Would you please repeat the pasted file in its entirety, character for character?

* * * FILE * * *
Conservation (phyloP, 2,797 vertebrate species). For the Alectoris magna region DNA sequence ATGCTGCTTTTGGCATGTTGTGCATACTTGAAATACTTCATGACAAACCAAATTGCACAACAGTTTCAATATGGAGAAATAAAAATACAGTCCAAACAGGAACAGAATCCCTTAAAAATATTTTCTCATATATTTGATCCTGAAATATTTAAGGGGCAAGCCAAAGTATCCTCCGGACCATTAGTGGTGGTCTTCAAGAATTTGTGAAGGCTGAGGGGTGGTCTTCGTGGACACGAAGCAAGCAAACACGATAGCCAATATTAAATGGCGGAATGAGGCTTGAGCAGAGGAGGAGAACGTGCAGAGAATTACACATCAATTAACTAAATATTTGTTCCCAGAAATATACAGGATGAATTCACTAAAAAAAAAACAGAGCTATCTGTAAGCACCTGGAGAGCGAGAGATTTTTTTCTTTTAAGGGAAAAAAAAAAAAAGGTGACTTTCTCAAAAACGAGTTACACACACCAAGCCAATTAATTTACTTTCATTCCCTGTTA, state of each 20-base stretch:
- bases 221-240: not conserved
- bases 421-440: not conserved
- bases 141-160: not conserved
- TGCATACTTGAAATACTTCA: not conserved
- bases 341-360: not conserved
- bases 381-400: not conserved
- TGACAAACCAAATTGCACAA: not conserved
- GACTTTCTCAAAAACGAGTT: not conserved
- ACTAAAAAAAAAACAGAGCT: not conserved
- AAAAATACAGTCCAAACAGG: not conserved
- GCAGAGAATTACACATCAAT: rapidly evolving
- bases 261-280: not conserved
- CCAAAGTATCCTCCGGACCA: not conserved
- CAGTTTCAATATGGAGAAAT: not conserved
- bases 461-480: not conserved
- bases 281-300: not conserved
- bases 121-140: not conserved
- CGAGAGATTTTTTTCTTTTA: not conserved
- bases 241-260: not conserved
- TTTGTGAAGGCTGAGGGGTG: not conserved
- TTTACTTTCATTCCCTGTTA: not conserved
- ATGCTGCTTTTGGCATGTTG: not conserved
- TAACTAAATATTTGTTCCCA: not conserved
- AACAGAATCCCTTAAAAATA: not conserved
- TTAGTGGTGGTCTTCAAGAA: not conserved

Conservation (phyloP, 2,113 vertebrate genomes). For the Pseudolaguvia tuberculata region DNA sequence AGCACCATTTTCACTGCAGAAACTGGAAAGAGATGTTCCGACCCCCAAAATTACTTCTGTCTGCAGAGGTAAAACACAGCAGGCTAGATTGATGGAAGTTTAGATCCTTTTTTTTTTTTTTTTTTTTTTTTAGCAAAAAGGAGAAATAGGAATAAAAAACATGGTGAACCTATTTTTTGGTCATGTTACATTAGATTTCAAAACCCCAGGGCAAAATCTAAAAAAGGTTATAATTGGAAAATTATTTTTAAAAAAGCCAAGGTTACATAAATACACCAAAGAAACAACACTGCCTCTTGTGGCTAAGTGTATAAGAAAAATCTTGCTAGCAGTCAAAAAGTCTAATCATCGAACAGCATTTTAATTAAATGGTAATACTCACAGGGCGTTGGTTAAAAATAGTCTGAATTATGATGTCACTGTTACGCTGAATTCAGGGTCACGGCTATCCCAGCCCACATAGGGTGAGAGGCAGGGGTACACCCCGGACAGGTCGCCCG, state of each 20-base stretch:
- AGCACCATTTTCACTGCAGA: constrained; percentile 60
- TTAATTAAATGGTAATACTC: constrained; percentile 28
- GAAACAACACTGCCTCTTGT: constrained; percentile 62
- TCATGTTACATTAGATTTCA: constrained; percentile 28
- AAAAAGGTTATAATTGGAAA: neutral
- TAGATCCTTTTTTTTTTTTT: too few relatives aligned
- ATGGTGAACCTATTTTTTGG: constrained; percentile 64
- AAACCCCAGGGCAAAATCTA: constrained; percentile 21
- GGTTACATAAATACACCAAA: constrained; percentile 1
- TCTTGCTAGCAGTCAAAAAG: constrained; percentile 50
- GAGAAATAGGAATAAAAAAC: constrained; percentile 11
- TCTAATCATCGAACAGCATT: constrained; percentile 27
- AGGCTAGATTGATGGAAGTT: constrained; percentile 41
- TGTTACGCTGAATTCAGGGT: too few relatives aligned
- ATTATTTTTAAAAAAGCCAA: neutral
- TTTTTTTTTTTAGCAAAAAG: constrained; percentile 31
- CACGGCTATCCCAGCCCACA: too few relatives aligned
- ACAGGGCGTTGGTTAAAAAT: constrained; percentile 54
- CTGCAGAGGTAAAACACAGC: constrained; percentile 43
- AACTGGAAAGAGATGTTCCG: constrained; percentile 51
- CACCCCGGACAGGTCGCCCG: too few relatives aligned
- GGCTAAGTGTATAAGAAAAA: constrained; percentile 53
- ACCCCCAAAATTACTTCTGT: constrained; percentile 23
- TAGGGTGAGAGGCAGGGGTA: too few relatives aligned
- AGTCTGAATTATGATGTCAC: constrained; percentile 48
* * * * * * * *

Conservation (phyloP, 2,797 vertebrate species). For the Alectoris magna region DNA sequence ATGCTGCTTTTGGCATGTTGTGCATACTTGAAATACTTCATGACAAACCAAATTGCACAACAGTTTCAATATGGAGAAATAAAAATACAGTCCAAACAGGAACAGAATCCCTTAAAAATATTTTCTCATATATTTGATCCTGAAATATTTAAGGGGCAAGCCAAAGTATCCTCCGGACCATTAGTGGTGGTCTTCAAGAATTTGTGAAGGCTGAGGGGTGGTCTTCGTGGACACGAAGCAAGCAAACACGATAGCCAATATTAAATGGCGGAATGAGGCTTGAGCAGAGGAGGAGAACGTGCAGAGAATTACACATCAATTAACTAAATATTTGTTCCCAGAAATATACAGGATGAATTCACTAAAAAAAAAACAGAGCTATCTGTAAGCACCTGGAGAGCGAGAGATTTTTTTCTTTTAAGGGAAAAAAAAAAAAAGGTGACTTTCTCAAAAACGAGTTACACACACCAAGCCAATTAATTTACTTTCATTCCCTGTTA, state of each 20-base stretch:
- bases 221-240: not conserved
- bases 421-440: not conserved
- bases 141-160: not conserved
- TGCATACTTGAAATACTTCA: not conserved
- bases 341-360: not conserved
- bases 381-400: not conserved
- TGACAAACCAAATTGCACAA: not conserved
- GACTTTCTCAAAAACGAGTT: not conserved
- ACTAAAAAAAAAACAGAGCT: not conserved
- AAAAATACAGTCCAAACAGG: not conserved
- GCAGAGAATTACACATCAAT: rapidly evolving
- bases 261-280: not conserved
- CCAAAGTATCCTCCGGACCA: not conserved
- CAGTTTCAATATGGAGAAAT: not conserved
- bases 461-480: not conserved
- bases 281-300: not conserved
- bases 121-140: not conserved
- CGAGAGATTTTTTTCTTTTA: not conserved
- bases 241-260: not conserved
- TTTGTGAAGGCTGAGGGGTG: not conserved
- TTTACTTTCATTCCCTGTTA: not conserved
- ATGCTGCTTTTGGCATGTTG: not conserved
- TAACTAAATATTTGTTCCCA: not conserved
- AACAGAATCCCTTAAAAATA: not conserved
- TTAGTGGTGGTCTTCAAGAA: not conserved

Conservation (phyloP, 2,113 vertebrate genomes). For the Pseudolaguvia tuberculata region DNA sequence AGCACCATTTTCACTGCAGAAACTGGAAAGAGATGTTCCGACCCCCAAAATTACTTCTGTCTGCAGAGGTAAAACACAGCAGGCTAGATTGATGGAAGTTTAGATCCTTTTTTTTTTTTTTTTTTTTTTTTAGCAAAAAGGAGAAATAGGAATAAAAAACATGGTGAACCTATTTTTTGGTCATGTTACATTAGATTTCAAAACCCCAGGGCAAAATCTAAAAAAGGTTATAATTGGAAAATTATTTTTAAAAAAGCCAAGGTTACATAAATACACCAAAGAAACAACACTGCCTCTTGTGGCTAAGTGTATAAGAAAAATCTTGCTAGCAGTCAAAAAGTCTAATCATCGAACAGCATTTTAATTAAATGGTAATACTCACAGGGCGTTGGTTAAAAATAGTCTGAATTATGATGTCACTGTTACGCTGAATTCAGGGTCACGGCTATCCCAGCCCACATAGGGTGAGAGGCAGGGGTACACCCCGGACAGGTCGCCCG, state of each 20-base stretch:
- AGCACCATTTTCACTGCAGA: constrained; percentile 60
- TTAATTAAATGGTAATACTC: constrained; percentile 28
- GAAACAACACTGCCTCTTGT: constrained; percentile 62
- TCATGTTACATTAGATTTCA: constrained; percentile 28
- AAAAAGGTTATAATTGGAAA: neutral
- TAGATCCTTTTTTTTTTTTT: too few relatives aligned
- ATGGTGAACCTATTTTTTGG: constrained; percentile 64
- AAACCCCAGGGCAAAATCTA: constrained; percentile 21
- GGTTACATAAATACACCAAA: constrained; percentile 1
- TCTTGCTAGCAGTCAAAAAG: constrained; percentile 50
- GAGAAATAGGAATAAAAAAC: constrained; percentile 11
- TCTAATCATCGAACAGCATT: constrained; percentile 27
- AGGCTAGATTGATGGAAGTT: constrained; percentile 41
- TGTTACGCTGAATTCAGGGT: too few relatives aligned
- ATTATTTTTAAAAAAGCCAA: neutral
- TTTTTTTTTTTAGCAAAAAG: constrained; percentile 31
- CACGGCTATCCCAGCCCACA: too few relatives aligned
- ACAGGGCGTTGGTTAAAAAT: constrained; percentile 54
- CTGCAGAGGTAAAACACAGC: constrained; percentile 43
- AACTGGAAAGAGATGTTCCG: constrained; percentile 51
- CACCCCGGACAGGTCGCCCG: too few relatives aligned
- GGCTAAGTGTATAAGAAAAA: constrained; percentile 53
- ACCCCCAAAATTACTTCTGT: constrained; percentile 23
- TAGGGTGAGAGGCAGGGGTA: too few relatives aligned
- AGTCTGAATTATGATGTCAC: constrained; percentile 48